Riggs: Texas Looms Large in Swimming
- By John Antonik
- May 19, 2012 04:00 PM
The opportunity to compete against the University of Texas now on a yearly basis has become a big selling point for Vic Riggs’ Mountaineer swimming and diving programs.
The Longhorns are perennial national title contenders in both men’s and women’s swimming, and Riggs is promoting the fact that WVU swimmers will now have an opportunity to compete against the best NCAA swimmers in a world-class facility each winter during the Big 12 championships.
“The move does provide us with a great facility for our conference meet (held each year at the University of Texas), which will be exciting,” said Riggs. “Being able to head to Austin and have our kids compete at one of the finest facilities in the country is a big plus.”
Aside from switching championship venues (as well as competing against Texas), nothing will really change much with the WVU program – initially. The Mountaineers will continue to schedule dual meets with schools in this part of the country and use those dual meets to get ready for the championship season.
Riggs explains that there are two ways a program can approach its regular season.
“An administration has a say in how valuable your dual meet season is,” he noted. “I’ve worked for universities where a dual meet record is very important, i.e., Georgia in the SEC. I’ve also worked at Southern Cal where it’s very similar to here – the administration understands that the endgame is the (national) championship.
“And the other aspect is how we approach the dual meets as a staff,” he continued. “We want to win as bad as the next guy, but we use our dual meets as an opportunity to race and improve our times. We don’t fill up all of our dates because we don’t want to race every weekend (to avoid wearing down his athletes for the all-important championship season).”
That’s why Riggs believes racing at the University of Texas in the Big 12 championships will be such a big boost to his two programs.
“We are going to stress this season the change in the championship environment,” he said. “The Big East was a great meet for us, there were 11 schools that participated, the teams knew each other really well, and it was a very competitive environment. Now, we know who is going to win going into the meet – we know that there is going to be a little bit of a domination – but on the backside of that, going into the Big 12 championship meet we know that there are not going to be such things as a travel squad (restrictions) and qualifying times, so we are going to have the opportunity to have more swims there.”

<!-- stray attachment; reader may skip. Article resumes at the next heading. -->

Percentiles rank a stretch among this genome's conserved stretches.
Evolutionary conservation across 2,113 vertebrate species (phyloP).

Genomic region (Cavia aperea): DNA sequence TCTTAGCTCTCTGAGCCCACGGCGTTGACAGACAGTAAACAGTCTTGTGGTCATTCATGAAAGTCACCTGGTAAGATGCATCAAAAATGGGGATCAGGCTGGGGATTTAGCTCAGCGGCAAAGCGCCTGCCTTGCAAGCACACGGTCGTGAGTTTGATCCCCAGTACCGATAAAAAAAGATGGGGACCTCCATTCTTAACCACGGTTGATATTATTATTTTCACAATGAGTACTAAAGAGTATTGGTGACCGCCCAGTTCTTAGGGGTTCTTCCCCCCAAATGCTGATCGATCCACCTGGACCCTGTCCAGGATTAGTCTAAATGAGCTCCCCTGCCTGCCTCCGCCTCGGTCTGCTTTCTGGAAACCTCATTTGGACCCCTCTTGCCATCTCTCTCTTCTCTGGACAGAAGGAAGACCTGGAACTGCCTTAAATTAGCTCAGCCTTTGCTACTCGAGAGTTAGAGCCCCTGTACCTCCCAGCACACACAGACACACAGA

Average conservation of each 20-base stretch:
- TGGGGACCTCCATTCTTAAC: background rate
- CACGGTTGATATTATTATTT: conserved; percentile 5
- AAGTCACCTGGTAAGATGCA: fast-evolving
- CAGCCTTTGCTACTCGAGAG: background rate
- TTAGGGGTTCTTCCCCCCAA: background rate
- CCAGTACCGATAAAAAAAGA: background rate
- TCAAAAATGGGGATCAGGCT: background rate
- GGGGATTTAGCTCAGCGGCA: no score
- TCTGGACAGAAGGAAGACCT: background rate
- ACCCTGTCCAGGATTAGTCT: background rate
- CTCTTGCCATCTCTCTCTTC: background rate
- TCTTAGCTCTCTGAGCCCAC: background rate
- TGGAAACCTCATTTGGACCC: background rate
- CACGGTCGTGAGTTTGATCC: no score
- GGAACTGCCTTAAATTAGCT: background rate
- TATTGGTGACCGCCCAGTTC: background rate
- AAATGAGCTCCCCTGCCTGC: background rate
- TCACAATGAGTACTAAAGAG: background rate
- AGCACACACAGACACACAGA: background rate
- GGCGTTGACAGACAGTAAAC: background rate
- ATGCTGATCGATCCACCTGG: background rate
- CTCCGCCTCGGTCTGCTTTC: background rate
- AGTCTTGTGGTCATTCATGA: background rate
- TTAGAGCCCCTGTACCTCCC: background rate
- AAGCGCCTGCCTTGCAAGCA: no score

Texas swimmers completely dominate the Big 12 record book, especially on the men’s side, and the Longhorns are clearly head and shoulders above the other schools in the conference. But Riggs envisions his athletes rising to the challenge when they hop into the pool and race against them.
“We will use that meet to get us to the NCAAs – nothing against Pitt or Louisville – but that is a much better environment than trying to get an NCAA cut in a facility that is not as good,” he admitted.
Presently, the Big 12 does not have a round-robin dual meet schedule in swimming, although Riggs is looking to add some Big 12 schools on the schedule in the future. He has already secured one home-and-home meet with Big 12 newcomer TCU.
“We wanted to try and initiate some sort of rivalry right off the bat and they are very similar to us as far as the level of program, so having that dual meet with a Big 12 school will be fun,” Riggs said. “They’re coming here in January and we will go down there in January of ‘14.”
Riggs believes West Virginia’s new conference affiliation will also open up additional recruiting opportunities for his program as well.
“We have kids from Texas on our team and we recruit from all over the country,” he said. “We have two returning sophomores, and we have a young man coming in from Austin this year; Texas is a good swimming state so we’ll continue to recruit down there and see what we can pull out.”
In the meantime, Riggs said his swimmers will have to continue to train hard and prepare for a much more competitive conference championship race next winter.
“We’ve joked about it a little bit and we understand that there is a big (Texas steer) in our backyard right now that is going to be hard to handle, but we’re at a level now where our kids are looking forward to the challenge,” he said. “We just recently raced against some Longhorns and some TCU kids down at the UltraSwim (in Charlotte).
“Fortunately for us, our sport is driven by times so it really doesn’t matter who or where you’re from, if your time is fast enough you’re going to make the meet or you are going to be able to do some things,” he concluded.
West Virginia University Mountaineeers
Big 12 swimming and diving